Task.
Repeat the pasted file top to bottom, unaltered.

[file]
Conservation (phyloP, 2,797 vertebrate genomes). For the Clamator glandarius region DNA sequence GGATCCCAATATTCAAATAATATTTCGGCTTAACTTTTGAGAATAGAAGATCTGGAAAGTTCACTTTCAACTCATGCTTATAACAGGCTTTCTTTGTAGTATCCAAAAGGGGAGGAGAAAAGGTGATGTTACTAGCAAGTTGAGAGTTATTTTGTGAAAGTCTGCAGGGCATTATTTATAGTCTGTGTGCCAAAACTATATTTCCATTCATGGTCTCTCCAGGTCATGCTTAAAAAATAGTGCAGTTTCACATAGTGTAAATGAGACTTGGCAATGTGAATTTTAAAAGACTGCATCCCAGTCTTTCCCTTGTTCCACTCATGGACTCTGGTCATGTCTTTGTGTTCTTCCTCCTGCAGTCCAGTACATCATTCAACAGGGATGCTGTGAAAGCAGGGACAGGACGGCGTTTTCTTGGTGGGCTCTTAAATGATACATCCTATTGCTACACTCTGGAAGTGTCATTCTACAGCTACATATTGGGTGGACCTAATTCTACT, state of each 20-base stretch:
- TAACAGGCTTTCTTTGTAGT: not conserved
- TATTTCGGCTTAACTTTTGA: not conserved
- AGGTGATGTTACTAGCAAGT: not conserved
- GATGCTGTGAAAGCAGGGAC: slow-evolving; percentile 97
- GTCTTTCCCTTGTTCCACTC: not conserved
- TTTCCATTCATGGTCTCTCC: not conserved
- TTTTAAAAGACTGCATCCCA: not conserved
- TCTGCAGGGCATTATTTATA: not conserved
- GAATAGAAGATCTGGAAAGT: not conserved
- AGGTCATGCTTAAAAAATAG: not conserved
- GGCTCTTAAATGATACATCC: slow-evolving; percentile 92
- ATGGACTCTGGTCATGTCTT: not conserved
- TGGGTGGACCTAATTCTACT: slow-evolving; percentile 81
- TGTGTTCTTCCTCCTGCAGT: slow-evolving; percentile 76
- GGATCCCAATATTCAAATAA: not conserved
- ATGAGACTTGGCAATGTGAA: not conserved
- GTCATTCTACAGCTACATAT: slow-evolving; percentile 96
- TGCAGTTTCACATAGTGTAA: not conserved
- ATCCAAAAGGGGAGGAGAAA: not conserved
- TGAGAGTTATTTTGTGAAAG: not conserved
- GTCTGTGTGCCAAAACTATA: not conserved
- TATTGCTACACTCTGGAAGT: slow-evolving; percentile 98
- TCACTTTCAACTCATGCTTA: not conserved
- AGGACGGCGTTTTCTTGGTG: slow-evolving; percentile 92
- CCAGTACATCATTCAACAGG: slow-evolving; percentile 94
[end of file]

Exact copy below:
Conservation (phyloP, 2,797 vertebrate genomes). For the Clamator glandarius region DNA sequence GGATCCCAATATTCAAATAATATTTCGGCTTAACTTTTGAGAATAGAAGATCTGGAAAGTTCACTTTCAACTCATGCTTATAACAGGCTTTCTTTGTAGTATCCAAAAGGGGAGGAGAAAAGGTGATGTTACTAGCAAGTTGAGAGTTATTTTGTGAAAGTCTGCAGGGCATTATTTATAGTCTGTGTGCCAAAACTATATTTCCATTCATGGTCTCTCCAGGTCATGCTTAAAAAATAGTGCAGTTTCACATAGTGTAAATGAGACTTGGCAATGTGAATTTTAAAAGACTGCATCCCAGTCTTTCCCTTGTTCCACTCATGGACTCTGGTCATGTCTTTGTGTTCTTCCTCCTGCAGTCCAGTACATCATTCAACAGGGATGCTGTGAAAGCAGGGACAGGACGGCGTTTTCTTGGTGGGCTCTTAAATGATACATCCTATTGCTACACTCTGGAAGTGTCATTCTACAGCTACATATTGGGTGGACCTAATTCTACT, state of each 20-base stretch:
- TAACAGGCTTTCTTTGTAGT: not conserved
- TATTTCGGCTTAACTTTTGA: not conserved
- AGGTGATGTTACTAGCAAGT: not conserved
- GATGCTGTGAAAGCAGGGAC: slow-evolving; percentile 97
- GTCTTTCCCTTGTTCCACTC: not conserved
- TTTCCATTCATGGTCTCTCC: not conserved
- TTTTAAAAGACTGCATCCCA: not conserved
- TCTGCAGGGCATTATTTATA: not conserved
- GAATAGAAGATCTGGAAAGT: not conserved
- AGGTCATGCTTAAAAAATAG: not conserved
- GGCTCTTAAATGATACATCC: slow-evolving; percentile 92
- ATGGACTCTGGTCATGTCTT: not conserved
- TGGGTGGACCTAATTCTACT: slow-evolving; percentile 81
- TGTGTTCTTCCTCCTGCAGT: slow-evolving; percentile 76
- GGATCCCAATATTCAAATAA: not conserved
- ATGAGACTTGGCAATGTGAA: not conserved
- GTCATTCTACAGCTACATAT: slow-evolving; percentile 96
- TGCAGTTTCACATAGTGTAA: not conserved
- ATCCAAAAGGGGAGGAGAAA: not conserved
- TGAGAGTTATTTTGTGAAAG: not conserved
- GTCTGTGTGCCAAAACTATA: not conserved
- TATTGCTACACTCTGGAAGT: slow-evolving; percentile 98
- TCACTTTCAACTCATGCTTA: not conserved
- AGGACGGCGTTTTCTTGGTG: slow-evolving; percentile 92
- CCAGTACATCATTCAACAGG: slow-evolving; percentile 94